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Successfully Navigating The Festive Season In A Multicultural Workforce

December 02, 2020 | Insights

The holidays are just around the corner. With them comes festive cheer and a chance to stop and appreciate professional achievements. However, with them also comes questions and concerns from employers with a multicultural workforce.

‘Is it ok for us to celebrate Christmas?’ ‘How can we ensure we don’t upset or offend anyone?’ and ‘How can we be inclusive to all staff?’

While these concerns are common and sometimes contentious, they can be overcome. Celebrating is usually fine, but it’s important to make it accessible. Approaching celebrations in a slightly different way means everyone can have a very, merry time.

Let staff lead the way

Assemble a group of employees to form a committee and create a calendar of holidays and culturally significant events celebrated throughout the year. To promote further inclusivity, other staff could contribute to this via an anonymous survey or add to it directly onto the intranet.

For example, in December alone there are a number of cultural celebrations, including Pancha Ganapati (Hindu), Kwanzaa (African-Americans), Hanukkah (Jewish) and Bodhi Day (Buddhist). 

Celebrations throughout the rest of the year include Ramadan (Muslim), Rosh Hasanah (Jewish) and Chinese New Year.

Traditional foods, customs and ideas about ways to recognise and celebrate these individual cultural events can be discussed. Consider posting relevant cultural holiday details and greetings on the intranet and profile a staff member who’s keen to share stories of their cultural celebrations. 

With regards to Christmas specifically, the team can brainstorm ways to celebrate in an inclusive way, ensuring nothing is deemed upsetting or exclusive. 

Be mindful of...

Decorations –

When it comes to decorating shared spaces in the office, be mindful of anything that’s religious. For example, snowflakes, snowmen and garlands are a yes. A manger with Mary and Joseph is probably a no.

Depending on company policy, you might instead allow people to put a small religious decoration on their own desk or personal space.

Food –

If a festive lunch is being served, take into account the different dietary preferences of everyone. Offer vegetarian food, halal and kosher options where appropriate, and have non-alcoholic drinks as an alternative to alcohol.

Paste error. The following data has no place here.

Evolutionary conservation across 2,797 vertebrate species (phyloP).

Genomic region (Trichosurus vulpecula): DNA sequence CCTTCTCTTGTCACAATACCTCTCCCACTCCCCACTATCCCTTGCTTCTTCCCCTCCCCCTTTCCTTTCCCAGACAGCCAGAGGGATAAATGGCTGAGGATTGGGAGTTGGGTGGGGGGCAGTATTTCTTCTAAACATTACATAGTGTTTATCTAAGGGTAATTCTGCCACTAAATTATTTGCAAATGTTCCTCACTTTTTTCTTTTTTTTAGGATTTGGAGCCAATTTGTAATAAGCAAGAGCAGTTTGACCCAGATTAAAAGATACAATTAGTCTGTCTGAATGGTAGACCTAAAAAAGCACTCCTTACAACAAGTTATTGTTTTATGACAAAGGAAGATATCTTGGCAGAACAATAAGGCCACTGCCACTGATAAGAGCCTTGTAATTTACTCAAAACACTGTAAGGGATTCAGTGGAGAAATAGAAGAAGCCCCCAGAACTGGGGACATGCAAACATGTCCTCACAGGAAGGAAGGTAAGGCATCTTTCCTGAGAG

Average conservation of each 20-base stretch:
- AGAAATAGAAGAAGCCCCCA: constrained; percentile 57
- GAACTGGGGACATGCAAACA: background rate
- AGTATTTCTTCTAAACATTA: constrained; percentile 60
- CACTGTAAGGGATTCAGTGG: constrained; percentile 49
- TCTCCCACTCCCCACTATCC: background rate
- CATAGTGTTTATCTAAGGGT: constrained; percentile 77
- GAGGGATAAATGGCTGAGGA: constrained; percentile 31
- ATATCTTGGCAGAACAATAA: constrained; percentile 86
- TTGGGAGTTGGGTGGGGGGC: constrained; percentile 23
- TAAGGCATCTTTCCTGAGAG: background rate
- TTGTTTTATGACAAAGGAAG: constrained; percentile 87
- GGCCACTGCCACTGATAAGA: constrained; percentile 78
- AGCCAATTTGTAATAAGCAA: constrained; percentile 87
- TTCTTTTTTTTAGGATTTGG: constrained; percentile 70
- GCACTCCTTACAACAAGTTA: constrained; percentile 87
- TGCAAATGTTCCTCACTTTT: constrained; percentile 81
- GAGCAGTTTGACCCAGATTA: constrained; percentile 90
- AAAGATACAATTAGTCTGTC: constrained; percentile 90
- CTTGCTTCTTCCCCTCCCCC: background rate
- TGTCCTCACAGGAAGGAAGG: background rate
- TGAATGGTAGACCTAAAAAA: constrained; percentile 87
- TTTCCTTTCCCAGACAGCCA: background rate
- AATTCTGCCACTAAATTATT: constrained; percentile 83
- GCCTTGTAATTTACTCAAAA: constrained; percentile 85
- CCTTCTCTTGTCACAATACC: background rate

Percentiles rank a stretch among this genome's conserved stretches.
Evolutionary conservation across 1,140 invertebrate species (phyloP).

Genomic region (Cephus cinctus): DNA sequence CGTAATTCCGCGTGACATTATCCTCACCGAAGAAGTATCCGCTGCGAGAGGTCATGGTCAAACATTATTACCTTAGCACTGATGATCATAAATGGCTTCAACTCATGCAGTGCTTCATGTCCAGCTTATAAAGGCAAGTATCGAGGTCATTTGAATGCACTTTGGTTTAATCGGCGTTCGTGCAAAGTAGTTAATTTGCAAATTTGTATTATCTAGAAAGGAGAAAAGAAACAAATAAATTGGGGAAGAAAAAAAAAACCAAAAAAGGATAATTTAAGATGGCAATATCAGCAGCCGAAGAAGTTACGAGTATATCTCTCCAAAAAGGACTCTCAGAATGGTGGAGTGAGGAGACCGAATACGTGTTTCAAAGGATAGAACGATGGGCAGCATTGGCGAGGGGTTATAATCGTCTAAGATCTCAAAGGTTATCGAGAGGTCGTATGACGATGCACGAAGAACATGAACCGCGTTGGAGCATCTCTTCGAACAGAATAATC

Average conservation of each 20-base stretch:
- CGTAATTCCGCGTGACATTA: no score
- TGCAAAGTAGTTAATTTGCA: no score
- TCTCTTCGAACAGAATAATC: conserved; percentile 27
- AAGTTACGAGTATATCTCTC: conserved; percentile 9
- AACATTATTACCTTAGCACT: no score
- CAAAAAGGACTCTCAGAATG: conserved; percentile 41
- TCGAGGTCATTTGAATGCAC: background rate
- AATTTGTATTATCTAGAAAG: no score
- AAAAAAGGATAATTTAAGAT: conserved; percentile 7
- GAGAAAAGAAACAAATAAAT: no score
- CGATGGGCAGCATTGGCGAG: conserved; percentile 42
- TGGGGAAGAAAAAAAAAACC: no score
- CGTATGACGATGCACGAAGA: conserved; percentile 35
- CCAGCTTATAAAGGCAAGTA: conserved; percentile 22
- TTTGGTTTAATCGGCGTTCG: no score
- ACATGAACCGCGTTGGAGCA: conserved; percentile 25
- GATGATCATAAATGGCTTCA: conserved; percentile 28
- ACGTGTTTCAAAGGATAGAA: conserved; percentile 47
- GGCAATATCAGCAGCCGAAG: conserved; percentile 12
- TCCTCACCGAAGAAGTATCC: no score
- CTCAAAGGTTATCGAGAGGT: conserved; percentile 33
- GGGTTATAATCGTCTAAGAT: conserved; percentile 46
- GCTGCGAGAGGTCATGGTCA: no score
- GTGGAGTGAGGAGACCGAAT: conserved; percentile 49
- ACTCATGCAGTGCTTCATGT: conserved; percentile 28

Venues –

If celebrations are taking place at a venue, make sure it’s somewhere that’s not going to make some people feel uncomfortable or, worse still, excluded. For example, a pub may not be suitable for people who don’t drink. 

Secret Santa –

Buying an anonymous gift whereby the recipient is unknown can be tricky. What may seem inoffensive to some, could be to someone else. Therefore, it’s a good idea to set out some buying guidelines for those taking part.

Alternatively, everyone could contribute a toy to charity. Everyone gets to experience the gift of giving, but without the stress. 

Timing –

Rather than organising a party around Christmas, consider moving celebrations back to the end of the year, or even to January. This way, the focus of the celebrations can be on the achievements of the year or goals moving forward. 

Encourage participation

Encourage all staff to join in the festivities by sending the details of any planned celebrations through on email or posting in shared spaces such as kitchens or break rooms. Discuss in meetings and include in any newsletters.

Organise activities that help everyone feel part of the fun. For example, rather than an organised lunch, organise a potluck lunch where staff bring in a dish that reflects their culture or background. Food brings people together and trying a new dish is a great conversation starter.

Send the right message

If you’re sending personal holiday messages to staff, it can be a nice touch to send them a message in their native language. Use a translator service to get it right. Not only is this a great gesture of inclusivity, but it’s also a good way to ensure that your appreciation is understood.

Post celebration feedback

A good way to ensure that employees feel heard and included is to ask them to provide feedback after the event. Question what they liked, didn’t like and what suggestions they have for improving things next time. 

Feedback provides a good opportunity to learn from any mistakes or change things moving forward to be more inclusive. 

When it comes to building a strong and inclusive workforce, navigating the holiday season is well worthwhile. Setting a precedent gives employees the confidence that inclusion is a priority. Subsequently, they’re more likely to be open in discussing any issues and be keen to partake in events all year round.

Author - Frontline Human Resources


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